March 1-May 31, 2009
Kelvin and Eleanor Smith Exhibition Hall
Born in Aberdeen, Washington, in 1934, Lee Friedlander fell in love with photography as a teenager. He arrived in New York City in 1955, and for the next 15 years earned his living taking photographs for magazines and record albums.
In 1963, Friedlander summed up his subject as "the American social landscape"-the everyday backdrop of our lives. Over the next four decades, Friedlander created a uniquely vivid and far-ranging image of the American scene.
What was new about Friedlander's work was his talent for turning familiar photographic errors into beguiling puns and puzzles. A pole often gets in the way; a plate-glass window confuses outside and inside; the photographer's own shadow or reflection behaves like a character with a mindlessness of its own.
His early work is witty but willful: insistent upon photography's power to transform concrete fact into pictorial fiction. Beginning in the early 1970s, the range of his subjects broadened, and his craft matured to meet the challenge. Without ever losing its humor and verve, his style has grown ever more nimble, lyrical, and sensuous. Working in extended series, which he often makes into books, he has become one of the most prolific artists in photography's history.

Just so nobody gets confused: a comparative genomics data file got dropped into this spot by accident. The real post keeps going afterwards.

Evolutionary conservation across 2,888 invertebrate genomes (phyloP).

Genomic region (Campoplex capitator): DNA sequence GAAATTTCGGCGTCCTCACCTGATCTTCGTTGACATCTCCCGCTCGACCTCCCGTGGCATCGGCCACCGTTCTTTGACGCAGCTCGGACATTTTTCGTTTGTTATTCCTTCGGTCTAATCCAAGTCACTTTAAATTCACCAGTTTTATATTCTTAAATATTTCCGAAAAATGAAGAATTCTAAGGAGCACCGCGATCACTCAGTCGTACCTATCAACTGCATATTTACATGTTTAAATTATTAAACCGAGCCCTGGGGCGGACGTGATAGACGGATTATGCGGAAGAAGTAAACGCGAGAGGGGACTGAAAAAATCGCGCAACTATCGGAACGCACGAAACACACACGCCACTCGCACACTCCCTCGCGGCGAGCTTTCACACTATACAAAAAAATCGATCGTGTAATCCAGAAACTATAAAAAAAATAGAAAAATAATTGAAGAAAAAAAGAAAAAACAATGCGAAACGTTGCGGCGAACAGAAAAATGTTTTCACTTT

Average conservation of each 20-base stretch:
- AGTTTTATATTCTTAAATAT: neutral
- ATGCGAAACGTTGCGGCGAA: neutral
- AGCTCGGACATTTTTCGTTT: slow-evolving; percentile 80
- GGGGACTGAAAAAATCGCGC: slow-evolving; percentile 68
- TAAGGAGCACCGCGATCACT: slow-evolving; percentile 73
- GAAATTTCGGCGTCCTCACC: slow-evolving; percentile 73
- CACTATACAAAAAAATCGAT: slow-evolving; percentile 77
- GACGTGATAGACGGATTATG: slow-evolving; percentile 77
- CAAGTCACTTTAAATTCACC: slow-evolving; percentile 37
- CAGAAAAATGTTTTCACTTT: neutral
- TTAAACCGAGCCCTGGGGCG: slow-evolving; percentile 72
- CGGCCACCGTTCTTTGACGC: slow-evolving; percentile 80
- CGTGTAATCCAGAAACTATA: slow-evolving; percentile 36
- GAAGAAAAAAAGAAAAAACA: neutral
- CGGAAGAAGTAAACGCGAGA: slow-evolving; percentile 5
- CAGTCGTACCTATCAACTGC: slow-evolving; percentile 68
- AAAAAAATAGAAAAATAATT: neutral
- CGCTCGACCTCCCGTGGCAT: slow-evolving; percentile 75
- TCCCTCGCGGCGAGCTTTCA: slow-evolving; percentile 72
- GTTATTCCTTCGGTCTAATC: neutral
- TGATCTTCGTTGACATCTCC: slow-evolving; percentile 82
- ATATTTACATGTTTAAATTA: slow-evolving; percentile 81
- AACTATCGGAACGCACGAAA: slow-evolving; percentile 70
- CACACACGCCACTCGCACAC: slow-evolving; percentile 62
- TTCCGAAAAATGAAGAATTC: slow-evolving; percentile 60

To accommodate the breadth of Friedlander's work, the exhibition presents some 360 photographs, along with examples of his books and special editions. Several of his early portraits of musicians are presented here, but otherwise the retrospective is devoted to Friedlander's personal work from the late 1950s to the present. The pictures are grouped by date, subject, and style, helping to clarify the complex evolution of his rich career.
A simple declaration of fact, a bold invention of form, a sly act of artifice: a Friedlander photograph can be any of these-and all of them at once.
Chief Curator of Photography
The Museum of Modern Art, New York
This exhibition was organized by the Museum of Modern Art, New York. Made possible by Fred and Laura Ruth Bidwell, Agnes Gund, Toby Devan Lewis, and Mark Schwartz and Bettina Katz. The Cleveland Museum of Art is generously funded by Cuyahoga County residents through Cuyahoga Arts and Culture. The Ohio Arts Council helped fund this exhibition with state tax dollars to encourage economic growth, educational excellence, and cultural enrichment for all Ohioans.